Brown-Out: When You Lose Motivation at Work | Jobs.ca
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Brown-Out: When You Lose Motivation at Work

It’s a new form of work-related depression that may well become more common in the coming years. Brown-out, which literally refers to a “drop in power”, affects more and more workers. But what is this new disorder and what are the symptoms to watch out for?

Brown-out must not be confused with burn-out, which describes a state of extreme exhaustion after prolonged exposure to stress, or with bore-out, also known as “professional exhaustion by boredom”, which affects people who have real dissatisfaction with their working lives.

Brown-out is a disorder that gnaws at people who are quite fit, but no longer find meaning in their work. This condition mainly affects people with a good level of education or skills and have to carry out tasks that they feel are degrading in relation to their knowledge and experience. This syndrome generally translates into a progressive disinterestedness and the feeling of each day performing absurd and meaningless tasks.

The symptoms:

  • The feeling of being useless. You feel useless and your motivation is at the lowest. You no longer feel any pleasure from your work. Even if you don’t overlook any of the work you have to deal with, weariness overcomes you and you are no longer interested. You are not stimulated any more and so lose confidence in yourself and your skills.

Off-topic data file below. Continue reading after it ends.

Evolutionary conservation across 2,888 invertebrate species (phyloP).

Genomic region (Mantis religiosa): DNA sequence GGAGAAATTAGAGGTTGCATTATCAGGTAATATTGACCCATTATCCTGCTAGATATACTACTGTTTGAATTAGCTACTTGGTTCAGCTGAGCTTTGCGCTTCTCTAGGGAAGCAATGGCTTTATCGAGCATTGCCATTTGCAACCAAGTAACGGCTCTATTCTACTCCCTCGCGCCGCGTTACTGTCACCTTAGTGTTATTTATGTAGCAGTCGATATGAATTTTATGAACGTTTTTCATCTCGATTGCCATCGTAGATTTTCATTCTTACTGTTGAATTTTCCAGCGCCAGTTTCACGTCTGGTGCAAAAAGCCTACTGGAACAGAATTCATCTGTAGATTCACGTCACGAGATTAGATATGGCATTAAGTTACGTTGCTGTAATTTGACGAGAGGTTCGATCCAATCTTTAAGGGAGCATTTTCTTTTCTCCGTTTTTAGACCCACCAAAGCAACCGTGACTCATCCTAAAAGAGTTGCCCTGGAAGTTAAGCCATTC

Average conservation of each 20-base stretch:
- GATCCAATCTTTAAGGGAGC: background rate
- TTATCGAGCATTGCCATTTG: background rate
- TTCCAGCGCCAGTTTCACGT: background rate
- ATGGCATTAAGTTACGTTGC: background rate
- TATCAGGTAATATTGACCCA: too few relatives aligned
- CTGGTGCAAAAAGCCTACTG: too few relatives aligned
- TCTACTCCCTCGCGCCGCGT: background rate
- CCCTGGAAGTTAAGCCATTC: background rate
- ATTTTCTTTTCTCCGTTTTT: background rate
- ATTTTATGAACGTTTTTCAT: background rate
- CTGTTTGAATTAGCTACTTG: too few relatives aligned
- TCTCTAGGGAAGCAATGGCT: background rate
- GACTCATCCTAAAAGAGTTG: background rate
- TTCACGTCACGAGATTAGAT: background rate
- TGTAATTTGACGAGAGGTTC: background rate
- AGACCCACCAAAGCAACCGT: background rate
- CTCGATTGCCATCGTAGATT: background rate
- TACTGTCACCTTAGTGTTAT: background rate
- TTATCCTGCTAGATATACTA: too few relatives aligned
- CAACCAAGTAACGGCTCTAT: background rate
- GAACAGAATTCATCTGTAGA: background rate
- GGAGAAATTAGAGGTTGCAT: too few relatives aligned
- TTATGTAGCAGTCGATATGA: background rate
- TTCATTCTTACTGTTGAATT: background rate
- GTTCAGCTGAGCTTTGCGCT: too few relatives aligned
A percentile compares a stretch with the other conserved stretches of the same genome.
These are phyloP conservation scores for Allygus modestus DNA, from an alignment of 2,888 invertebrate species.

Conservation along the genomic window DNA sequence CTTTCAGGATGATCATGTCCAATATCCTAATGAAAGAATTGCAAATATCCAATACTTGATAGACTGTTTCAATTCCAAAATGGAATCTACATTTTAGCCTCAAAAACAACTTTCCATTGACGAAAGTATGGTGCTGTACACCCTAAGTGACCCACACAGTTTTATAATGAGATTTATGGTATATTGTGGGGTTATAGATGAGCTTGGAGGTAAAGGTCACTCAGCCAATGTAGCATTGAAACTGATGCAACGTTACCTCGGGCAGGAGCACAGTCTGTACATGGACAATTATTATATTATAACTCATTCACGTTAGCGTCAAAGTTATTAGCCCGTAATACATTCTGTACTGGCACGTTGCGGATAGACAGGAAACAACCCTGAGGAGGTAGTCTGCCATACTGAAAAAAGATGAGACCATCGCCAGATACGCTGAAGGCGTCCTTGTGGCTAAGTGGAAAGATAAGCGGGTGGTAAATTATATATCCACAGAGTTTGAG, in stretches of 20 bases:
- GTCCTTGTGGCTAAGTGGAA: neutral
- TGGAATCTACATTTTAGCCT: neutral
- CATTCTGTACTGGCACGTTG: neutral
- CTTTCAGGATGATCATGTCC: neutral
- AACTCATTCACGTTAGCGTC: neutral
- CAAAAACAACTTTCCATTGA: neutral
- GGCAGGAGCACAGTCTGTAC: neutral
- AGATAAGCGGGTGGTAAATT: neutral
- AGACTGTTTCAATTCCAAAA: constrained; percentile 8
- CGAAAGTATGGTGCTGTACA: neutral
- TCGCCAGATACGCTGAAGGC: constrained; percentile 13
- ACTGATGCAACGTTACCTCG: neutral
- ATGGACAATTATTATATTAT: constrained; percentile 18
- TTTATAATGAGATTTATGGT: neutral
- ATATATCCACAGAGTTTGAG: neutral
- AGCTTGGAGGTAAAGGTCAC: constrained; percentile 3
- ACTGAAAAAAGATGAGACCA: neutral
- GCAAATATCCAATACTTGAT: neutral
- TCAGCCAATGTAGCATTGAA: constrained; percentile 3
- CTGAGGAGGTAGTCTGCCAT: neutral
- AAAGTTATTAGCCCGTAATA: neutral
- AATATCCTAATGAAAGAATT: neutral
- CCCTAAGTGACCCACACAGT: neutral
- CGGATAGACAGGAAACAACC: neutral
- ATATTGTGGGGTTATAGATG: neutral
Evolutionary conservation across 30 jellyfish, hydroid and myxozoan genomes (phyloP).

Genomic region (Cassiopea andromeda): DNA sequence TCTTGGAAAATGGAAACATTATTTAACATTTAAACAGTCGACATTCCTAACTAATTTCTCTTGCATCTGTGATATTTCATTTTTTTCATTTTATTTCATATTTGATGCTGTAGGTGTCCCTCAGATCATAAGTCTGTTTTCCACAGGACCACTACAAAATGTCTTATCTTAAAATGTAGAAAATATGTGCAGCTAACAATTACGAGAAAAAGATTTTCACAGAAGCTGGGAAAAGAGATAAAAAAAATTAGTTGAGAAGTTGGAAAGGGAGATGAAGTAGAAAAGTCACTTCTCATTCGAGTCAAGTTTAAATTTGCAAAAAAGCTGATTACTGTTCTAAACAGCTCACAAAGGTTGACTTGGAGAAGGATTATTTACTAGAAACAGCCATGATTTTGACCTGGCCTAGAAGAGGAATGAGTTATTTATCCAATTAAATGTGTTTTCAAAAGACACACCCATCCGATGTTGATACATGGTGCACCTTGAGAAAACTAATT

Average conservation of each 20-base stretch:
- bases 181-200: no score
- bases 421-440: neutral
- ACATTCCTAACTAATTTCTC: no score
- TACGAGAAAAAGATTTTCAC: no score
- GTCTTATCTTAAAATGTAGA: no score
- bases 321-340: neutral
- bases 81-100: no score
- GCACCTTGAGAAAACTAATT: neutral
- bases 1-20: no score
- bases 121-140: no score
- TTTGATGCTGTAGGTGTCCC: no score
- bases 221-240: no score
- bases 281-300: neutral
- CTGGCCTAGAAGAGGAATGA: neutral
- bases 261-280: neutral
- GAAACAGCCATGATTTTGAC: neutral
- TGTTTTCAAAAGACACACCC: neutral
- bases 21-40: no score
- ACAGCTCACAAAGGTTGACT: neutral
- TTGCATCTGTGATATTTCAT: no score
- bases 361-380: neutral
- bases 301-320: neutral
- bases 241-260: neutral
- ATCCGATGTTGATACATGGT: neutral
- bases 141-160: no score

• Loss of meaning. You no longer understand your role in the company. You are not counting your hours at the office, but you no longer recognize yourself in your work and have difficulty completing the projects entrusted to you.
  • Devaluation. You have the impression that you are no longer indispensable and important for the company you work for. You have the feeling of being useless and it is eating you up.
  • Decreased commitment. You have become the champion of absence notes. You run away from meetings and take sick leave more and more often, because you no longer have the motivation.
  • Turning in on yourself. Your sense of humour has disappeared, you cry more often and you are more irritable.
  • Physical problems. Physical signs can appear: you are not sleeping well, your diet leaves somewhat to be desired, which translates into a drop in energy.
  • Emotional disengagement. This devaluation of yourself and weariness are felt even in your personal life. You may no longer feel useful in your own family and no longer feel like going out or seeing friends.

How to get out of it?

Once the symptoms have been identified, it is necessary to see a doctor. As with burn-out, this will most certainly require management and stopping work.

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